Redlands Daily Facts from Redlands, California on April 29, 1965 · Page 20
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Redlands Daily Facts from Redlands, California · Page 20

Redlands, California
Issue Date:
Thursday, April 29, 1965
Page 20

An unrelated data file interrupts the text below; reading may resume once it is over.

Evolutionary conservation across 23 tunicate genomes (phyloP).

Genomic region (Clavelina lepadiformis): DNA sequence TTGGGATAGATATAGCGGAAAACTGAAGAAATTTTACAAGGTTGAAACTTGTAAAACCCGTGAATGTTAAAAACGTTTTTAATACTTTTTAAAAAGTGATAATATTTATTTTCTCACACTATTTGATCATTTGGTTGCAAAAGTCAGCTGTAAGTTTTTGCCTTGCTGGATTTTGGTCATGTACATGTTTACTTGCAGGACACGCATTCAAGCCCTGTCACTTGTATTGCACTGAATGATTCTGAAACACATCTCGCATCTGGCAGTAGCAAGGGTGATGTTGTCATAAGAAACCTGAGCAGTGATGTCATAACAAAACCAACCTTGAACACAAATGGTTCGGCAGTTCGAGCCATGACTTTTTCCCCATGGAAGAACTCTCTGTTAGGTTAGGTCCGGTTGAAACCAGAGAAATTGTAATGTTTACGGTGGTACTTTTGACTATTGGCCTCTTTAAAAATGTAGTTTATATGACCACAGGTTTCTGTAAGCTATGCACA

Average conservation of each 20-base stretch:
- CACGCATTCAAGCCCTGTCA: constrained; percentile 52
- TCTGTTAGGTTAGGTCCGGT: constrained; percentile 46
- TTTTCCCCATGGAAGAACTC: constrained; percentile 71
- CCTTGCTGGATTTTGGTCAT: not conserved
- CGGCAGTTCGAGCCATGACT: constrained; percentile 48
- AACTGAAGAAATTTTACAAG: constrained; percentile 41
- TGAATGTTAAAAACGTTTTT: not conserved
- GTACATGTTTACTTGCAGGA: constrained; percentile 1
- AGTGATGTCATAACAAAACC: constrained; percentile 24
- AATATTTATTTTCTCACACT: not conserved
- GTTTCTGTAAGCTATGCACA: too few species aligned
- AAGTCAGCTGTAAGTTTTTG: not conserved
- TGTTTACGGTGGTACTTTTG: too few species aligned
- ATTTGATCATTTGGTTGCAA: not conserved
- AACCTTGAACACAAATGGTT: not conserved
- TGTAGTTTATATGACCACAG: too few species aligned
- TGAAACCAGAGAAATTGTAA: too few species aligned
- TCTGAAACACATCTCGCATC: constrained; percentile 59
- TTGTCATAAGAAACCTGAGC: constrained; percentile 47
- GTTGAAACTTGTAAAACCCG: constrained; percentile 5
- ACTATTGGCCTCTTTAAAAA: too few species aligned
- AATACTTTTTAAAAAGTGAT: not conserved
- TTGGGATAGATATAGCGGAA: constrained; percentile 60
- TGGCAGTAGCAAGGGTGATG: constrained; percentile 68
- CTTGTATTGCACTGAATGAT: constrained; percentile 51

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REDLANDS, CALIFORNIA APRIL 29, 1965 With a Grain Of Salt { By Frank and Bill Moore /'—And These Go With rage 20 ,-...»» _,,..— , , „ , , Children of the Lincoln School in San Bernardino wrote letters after their recent visit to the County Museum at Bloomington. But the directors of the Mu_. .... - .. . .... , seum couldn't read the chil- Tne political problem in curtailing automo- dren>s 2 etters di rec tly. The bile smog is to go as fast in reform as the California public will accept—but no faster. Public opinion limits the pace of auto smog control teacher had to translate them. The letters were written in Braille. At the beginning of this year, there was a loud flap because the law seemed to have gotten ahead of the public. This is the 12- month period in which every 1950-or-newer car was supposed to be equipped with a crankcase blowby device. Because the public was psychologically unprepared for this, the confusing word that came with the license renewal cards set off a to-do. The Legislature quickly called a trace. The requirement would be suspended for 1965. In the Legislature, the auto smog bill which is in the mill has stuck with the previous requirement, merely confirming the one-year delay (for cars that remain in the same ownership.) It has also toughened up the local option provision. If a county has a smog control district, it can't claim that automobiles are no problem and duck out of the automobile pollution control program. But now we come to the real sticker in the program. That is the requirement that automobiles be equipped with a second device, to minimize tail pipe smog. As the law stands, the 1966 model cars that come onto the market this year will be compelled to have factory-installed exhaust-s m o g systems. No change is in prospect. However, the California board which governs the auto smog program has been holding off on a step that under the existing law would compel all automobiles of modern vintage to be equipped with exhaust emission controllers. This step would be to certify as satisfactory a second . system which "'as devised by a private manufacturer. The board has held off because the January flap indicates that the public simply isn't ready for this burden. Now the Los Angeles Times is editorially urging the Legislature to make the installation of exhaust systems mandatory on not-new cars, as contemplated in present law. In other words, the Legislature would over-ride the smog board and compel these installations. Although the Facts is a consistent supporter of automobile smog control, it does not appear to us that the public would accept the proposed regulation at this time. Because the crankcase blowby program was delayed for a year, same-car owners are still faced with the cost of installation in 1066. They must not only adjust themselves to the expense, but to the inconvenience of installation and inspection. The exhaust system is far more complicated, costly and controversial. Thousands of car owners would balk. In many of the counties in California where there is no acute smog problem at this time, the prevailing sentiment would be that the requirement was ridiculous. It would be hard to find a jury of 12 people who would convict a violator. No, the smog counties should have learned their lesson from the flap of January 1965. Automobile smog devices will be fully accepted in California if the Legislature does not try to go any faster than it is possible to lead most of the motoring public into willing cooperation. Police Scored at Berkeley In the famous sit - in of the Free Speech Movement rebels at Sproul Hall in December was voiced. That the charge was sheer propaganda was underscored in a Bruce Biossat column published in the Facts Monday. The Berkeley police had learned the lesson o! the demonstration against the House Un- American Activities committee conducted at dent Johnson Wednesday pro- the San Francisco City Hall. There the demon- claimed Sunday, May 9, as strators were hosed by the fire department 4 Ioth ^ r ' s l and dragged down the long stair case by the prm priaf"iy. police in order to get them out of the building where Court could not be held because of the noise. What the Berkeley police did was to train systematically for just such an event as the Sproul Hall demonstration. They practiced on each other, learning how you do move a man who goes limp and insists on being dragged. They prepared for identifying at the scene each man who was arrested. How this operation was carried out was investigated by a police chief's organization. Their report was the subject of Biossat's column. Here is a case of heads-up work by a police department. New techniques are needed to meet the new problems of this day. One of the is the mass sit-in. Old methods simply will not do. They make grist for the propaganda mills of those who would cry "police brutality." At Berkeley they beat the radicals at their own game. The Newsreel It's a difficult decision for the airline executive, whether to buy faster airplanes or think up snappier nicknames for the ones he already has. The man at the next desk is encouraged by the arrest of three men accused of giving away American secrets; he hadn't known we had any left. Now that the motorized skateboard is available in Redlands, the law will undoubtedly have to take note. /Does a putt-putt skateboard require a California license plate? Does the "driver" have to prove that he can parallel park . . . and get a license? Are headlights mandatory after the sun goes down? These are questions for the Department of Motor Vehicles. On the local level, some City Councils are becoming restive, even with the old-fashioned skate board — the kind without a motor. In Gridley (Butte county) the city fathers declared last week that skateboards have become a menace .to public safety. They directed the police to warn the kids of the danger. If all else fails, the Council said, a law will be passed, banning skateboards. Perhaps so, but Gridley will need a 150-man police force to enforce the law if skateboards are as numerous in that town as they are in this one. A friend who hopped a bus the other day reports that ha found a vacant seat, all right, bin he felt that it would be a poetic injustice for him to sit on it. Inscribed on the blue leather was this touching sentiment: "Debbie loves Ron". Our medical operative reports that the wonder drugs haven't driven the older remedies completely out of the market. In Redlands you can still buy: Wahoo bark Mother wort Tancy American worm seed Squaw Vine They don't put the herbs in :he show window anymore. Almost 30 years have elapsed since the Chinese herb doctor conducted business in downtown Redlands. But some of the Pharmacists do have .the "natural remedies" for those who want I horn. The lingering demand, our np- rraiive says, is mostly from the oldest natives of Mexico. In the villages from whence they came life was simple. They knew both cultivated and wild plants as home remedies for the assorted afflictions of man. They will always be partial to herbs. The bcautification people are fond of saying that a!! utilities should be placed underground. Since the gray squirrels cannot speak for themselves we • hall put in a word on their behalf. Telephone cables were erected in Redlands for the enjoyment and safety of gray squirrels. You can see them any day along Highland avenue, scampering far greater case than a high- wire walker in a circus. H you listen carefully you :an hear Johnny, the Squirrel, .aunting you. "Hch — you down there on the ground. You can't walk on a cable like this, can you?" he will say. Then he will dance along his private high wire to show you how clever an acrobat he is. As to safety? Well, he never falls . . . and his skyway keeps him out of the path of murderous automobiles. MOTHER'S DAY WASHINGTON (UPD—Presi- Y iet policy foes f playing with fire By WILLIAM S. WHITE Teletips TELEVISION TOP SHOW: — 10:00, Chan. 9. Special '65. "Mahatma: the Great Soul." Chronicles Gandhi's life and achievements. g : 30 _ Chan. 2. Perry Mason. "The Case of the Grinning Gorilla." Delia buys the personal papers of a dead woman at a public auction — and is promptly offered SI, 000 for them. 8:00 — Chan. 13. Survival. James Whitmore tells the story of Lt. Frank Ellis. Navy fighter pilot who went down with his plane rather than let it crash into a trailer camp. Though Ellis's legs were amputated, he's determined to return to flight status. 10:00 — Chan. 7. World's Fair Spectacular. THURSDAY NIGHT 5:00— 5—Shebang 7—News 9—Laurel and Hardy 11—Billy Barty 13—Lloyd Thaxton 5:30— 7—News 9—People's Choice Redlands Yesterdays „£,««- aap " FIVE YEARS AGO Temperatures — Highest 70. lowest 41. UR A 1 u m n i Association achieved a new alumni-giving record of 44.5 per cent participation during 1959, Jack B. Cummings, director of alumni reports. Harold Wright, 121 South Buena Vista, Kedlands, celebrates 39th anniversary with Bank of America. Mrs. Larry Hcndon installed as president of the University of Redlands faculty wives. TEN YEARS AGO Temperatures — Highest 64, lowest 45. Mrs. Austin T. Park elected president of the San Bernardino County Federation of Women's clubs. Dr. Roland K. Miller elected president of the Redlands Lions club to succeed Virgil Luke. UR students sweep all three places in Forest Lawn Writing Awards contest finals — Anne Coker, first: Doris Ruth Hohl- ficld, second and Charles Molnar, Jr., third. FIFTEEN YEARS AGO Temperatures — Highest 69. lowest 51. Wendell Wright wins two firsts and a second in the fourth annual festival of arts (Chepulechi) at Redlands High. Irvin King, 13, wins poster contest for designs suitable for Y Circus. Rev. Gerald Churchill, new pastor of the First Congregational church, to arrive with his family next week. 5—Romper Room 11—Movie 9:55— 4—News 10:00— 2—Andy Griffith 4—Concentration 7—Mike Douglas 9—Movie 10:15—13—Intelligent Parent 11—Mickey Mouse Club 10:30— 2—McCoys 5:45— 4, 7—News 6:00— 2—News 5—Forest Rangers 7—Movie 9—9th Street West 11—Paul Winchell (c) 13—Ruff &. Reddy (c) 6:30— 4—News 5—Leave It To Beaver 13—Yogi Bear 7:00— 2—News 4—Happy Wanderers 5—Rifleman 9—Honeymooners It—Bachelor Father 13—Passport to Travel 7:30— 2—Munsters 5—It's a Small World 'c> 7—Jonny Quest (c) 9—Movie <c> 11—Wells Fargo 13—Tnie Adventure (c) S:00— 2— Perry Mason 5—Movie 7—Donna Reed 11—Great War 13—Survival 8:30— 4—Dr. Kildare 7—My Three Sons 11—Bilko 13—Winston Churchill 9:00— 2—Password 7—Bewitched 11—East Side—West Side 13—Dick Powell Theatre 9:30— 2—Celebrity Game 4—Hazel 7—Peyton Place 9:45— 9—News 10:00— 2—Defenders 4—Kraft Suspense Theatre 5—Detectives 7—World's Fair Spectacular 9—Special '65 11—News 13—Vagabond 10:30— 5, 13—News 11:00— 2, 4, 7, 9—News 5—Movie 9—Movie 11—Movie 13—Movie 11:15— 4—Johnny CarFOn 'ci 7—Nightlife 11:30— 2—Movie FRIDAY DAYTIME 9:00— 2—News 4—Jeopardy (c) 5—Movie ] o: 45—13—Guideposts 11:00— 2—Love of Life 4—Call My Bluff (c) 13—Mr. Merchandising 11:25— 2—News 11:30— 2—Search for Tomorrow 4—I'll Bet 7—Price Is Right 9—Spectrum 11—Lunch Brigade (c) 13—-Your Star Showcase 11:45— 2—Guiding Light 11:55— 4—News 12:00— 2—My Little Margie 4—Let's Make a Deal (c) 5—World Adventures (c) 7—Donna Reed 9—Drama '65 13—Ann Sothern 12:25— 4—News 12:30— 2—As the World Turns 4—Moment of Truth S—Topper 7—Father Knows Best 11—Movie 13—Letters to the Manager 12:45—13—News 1:00— 2—Password 4—Doctors 5—Ray Milland 7—Rebus 9—Movie 13—Movie Icl 1:30—2—House Party 4—Another World 5—Burns and Allen 7—Girl Talk 2:00— 2—To Tell the Truth 4—You Don't Say! (c) 5—Peter Gunn 7—Flame in the Wind 2:25— 2—News 2:30— 2—Edge of Night 4—Match Game 5—Thin Man 7—Day in Court 9—9 on the Line 2:55— 4, 7—News 3:00— 2—Secret Storm 4—Everything's Relative 5—Movie 7—General Hospital 13—Rocky & His Friends 3:15—13—Felix the Cat 3:30— 2—Jack Benny 4 —Movie 7—Young Marricds 9—King and Odie (c) WASHINGTON — Frightening outlines of what could become an American tragedy without example can be seen in the feverish attacks of American citizens on the integrity of their government's course in resisting Communist aggression in Viet Nam. A small but screechmgly articulate Democratic splinter in the Senate is day by day inviting the North Vietnamese and Chinese Communists to believe these monstrously dangerous falsehoods: 1. That the United States does not really mean it when it says we will not allow the Communist invaders a free run over South Viet Nam on the way to eventual conquest of all Southeast Asia. 3. That the Communists may safely persist in their attacks in the supposition that President Johnson's policy—which was also the policy of the Republican President Dwight Eisenhower and the Democratic President John Kennedy—is opposed by a great and possibly even decisive part of the American political community. 3. That any number of Communist refusals to open honorable negotiations—that is, negotiations preconditioned by a halt in Communist assaults upon South Viet Nam—will not stop the critics from ceaselessly demanding that the United States cease its own bombing, regardless of continued Communist aggression. And what is to all accounts a small but screechingly articulate minority of college students and professors is contributing its bit. It is suggesting — and the Communist foreign press is lapping it up—that the real intellectuals and true friends of "peace" in this nation are in total revolt against our cause in Viet Nam. Thus when the monumentally patient Secretary of State, Dean Rusk, at last speaks out plainly against all the bitter nonsense, all the blind rejection of the demonstrated facts of history about Communist aggression, what befalls him? Why, such a Senator as Wayne Morse of Oregon calls for the head not only of Rusk but also of Secretary of Defense Robert McNamara. To Morse, out action in Viet Nam. in which \ve are carrying out the solemn pledges of three 5—For Kids Only 7—Pamela Mason 9—King and Odie 11—Jack LaLanne 13—News 9:15— 9—Babysitter 13—Guideposts 9:30— 2—I Love Lucy 4:00— 2—Sea Hunt 7—Trailmaster 9—Jungle 11—Hobo Kelly (c) 13—Courageous Cat (c) 4:30— 2—Movie 5—News and Features 9—Astroboy 4—What's This Song? (c) 4:45—13—Rocky (c) LIGHTER SIDE Picketing too WASHINGTON (UPD — One of the ways that the U.S. government is trying to improve America's balance - of - payments situation is through the tourist industry. The idea is to encourage both Americans and foreigners to spend their vacations in this ^= country, thus bringing in or retaining dollars that might otherwise stay or go abroad. Thus far, the program has been directed mainly at promoting existing landmarks, scenic spots and other points of interest. This is all well and good, but I believe some attention also should be given to the develooment of new attractions. A good place to start would be here in the capital, which has a number of interesting tentials in that regard. For example, many people have seen photographs of the President shaking hands with tourists through the White House fence. That would be a By DICK WEST American Presidents, is "immoral and Godless." He rages at ^the word "appeasement." But what else, in fact, is it when men in public positions persistently find so much that is wrong with us and so much that is right with the Communist invaders? Another Democratic Senator, Russell Long of Louisiana, goes to the heart of it. For, he says truthfully, "modern-day appeasers and isolationists" are leading the Communists to suppose "that we will surrender all Asia to them if they will just keep up the pressure. So long as our adversaries suspect that this may be the case, they are going to pay an increasingly greater price to test our will." Criticism of any foreign policy is, of course, both right and useful so long as critics do not distort the demonstrable facts of history beyond reason and belief. But no decent dialogue can be conducted with Senators who use hysterical venom in place of reason and shameful attacks upon devoted public men—from the privileged sanctuary of the Senate floor—in place of logic and persuasion. Nor can such a dialogue ba held with students who openly threaten to resist the common obligation of military service "unless we get out of Viet Nam," even while they are applauding motion-picture propaganda openly made by the Communists in Viet Nam. This is nothing less than sedition—and from men whose very status as students now gives them a deferment from the draft while better young men are carrying rifles in Viet Nam. Why don't we hear more from the college students who do not go along with this sick and ugly thing? Where are the college professors who respect history and who do not believe in dishonoring the honorable commitments of this country? It is past time for every American to do his duty, so as not to allow these noisy and fatally foolish fringe groups to lead the Communists into some mortal underestimate of the real strength and the real resolve of the vast, sensible majority of the American people. (Copyright, 1965, by United Feature Syndicate, Inc.) THE DOCTOR SAYS Lightning looks lovely but keep your distance By Dr. Wayne G. Brandstadt Lightning is beautiful at a dis- visibility or a tance. The trouble is, you can't blinds you. always keep it far away. sudden flash 4—Truth or Consequences 3:4 5_ g_Funny Company (c) "The travel agent was ngfit—coming fa the Dominican Republic HAS been an unforgettable experience" big drawing card. Since the President obviously couldn't s h a.k e hands with everyone, the thing to do is make a life-size enlargement of one of the photographs and cut out all of the faces except LBJ's. Then all of the other tourists could take pictures of themselves with their heads sticking through the holes. The folks back home would never know ihe difference. Another possibility was suggested by the recent experiences of a couple of southern mayors, who were victimized by flim-flam artists while visiting the capital. In both, cases, they trusted a stranger with an envelope containing money and got back an envelope stuffed with strips of paper. There is, of course, no guarantee that this would happen to ordinary tourists, but there is a way to cash in on the publicity. If novelty shops offered paper-stuffed envelopes for sale as souvenirs, 1 feel certain they would go over big. I 'would say, however, that the most promising new attrac- So, if you are outdoors during a thunderstorm, seek shelter in a building. Avoid taking shelter under a beach umbrella or a lone tree but, if there is a grove of trees, take shelter under one of the shorter ones because lightning always strikes the highest point available. If you- are in open country the highest point may be you. Your best chance would be to lie flat, preferably in a ditch. Shun wire fences. Such fences are especially dangerous if they touch a tall tree. If the tree is hit the electricity may travel along the wire for a great distance. A golfer's metal clubs are an added hazard and should be dropped and picked up after the storm. Fishing is hazardous because the pole and line, regardless of the material they are made of, conduct electricity. If you are in a boat head for shore. IE you are in a rowboat, lie down on the bottom. If you own a motorboat or sailboat be sure it is "grounded" by having a metal pathway leading from the tallest point to a point about 2 feet below the water line. You should get below deck. It is not safe to swim during a storm because lightning striking the water will electrify a wide area and stun or electrocute fish or any other creatures in the vicinity. Although trains and planes are struck, they are designed to eliminate hazards to passengers and crew. If you are driving a car you are safe unless the rainfall is so heavy that it limits tion is the almost daily occurrence of picketing and other demonstrations for assorted causes at various federal buildings. I'm sure that most tourists, having read about these events, would be interested in seeing— and perhaps even participating in — one of the demonstrations. To facilitate matters, there should be a daily tourist bulletin telling where and when demonstrations are scheduled and for what purpose. In addition, all of the sightseeing buses should be equipped with placards that the tourists could borrow in case they wanted to get out and march with the pickets. It could be the highlight of their visit, particularly if they happened to get arrested. If you pull off the road, don't park under a tree or telegraph pole. They might be struck by lightning and fall on your car. Don't park under power lines or in an area that may become flooded. Indoors it is best not to handle any electrical appliances or metal faucets during a storm. This means you should make no phone calls until the storm is over. If you have an outside antenna for your TV, make sura it is grounded. Fireplaces should be avoided because the chimney is a favorite target and the soot is a good conductor. Anything so beautiful as lightning can't be all bad. Lightning is the chief means by which the nitrogen in the air is combined with oxygen. This nitric oxide is then washed into the soil to form nitrates which are necessary for the growth of crops. One Minute Pulpit Take heed, watch, for you do not know when the time will come.—Mark 13:33. I thought of the future, whatever I did, that I never might grieve for the past. — Robert Southey, English poet. Much has been -written about the strength and the ferocity of gorillas, but modern studies have shown them to be peaceable creatures unless unduly , disturbed. Nevertheless, males can be dangerous, their' method of attack being a strong blow with the hand. More commonly, however, their aggression is limited to chest-beating and a deep . roar.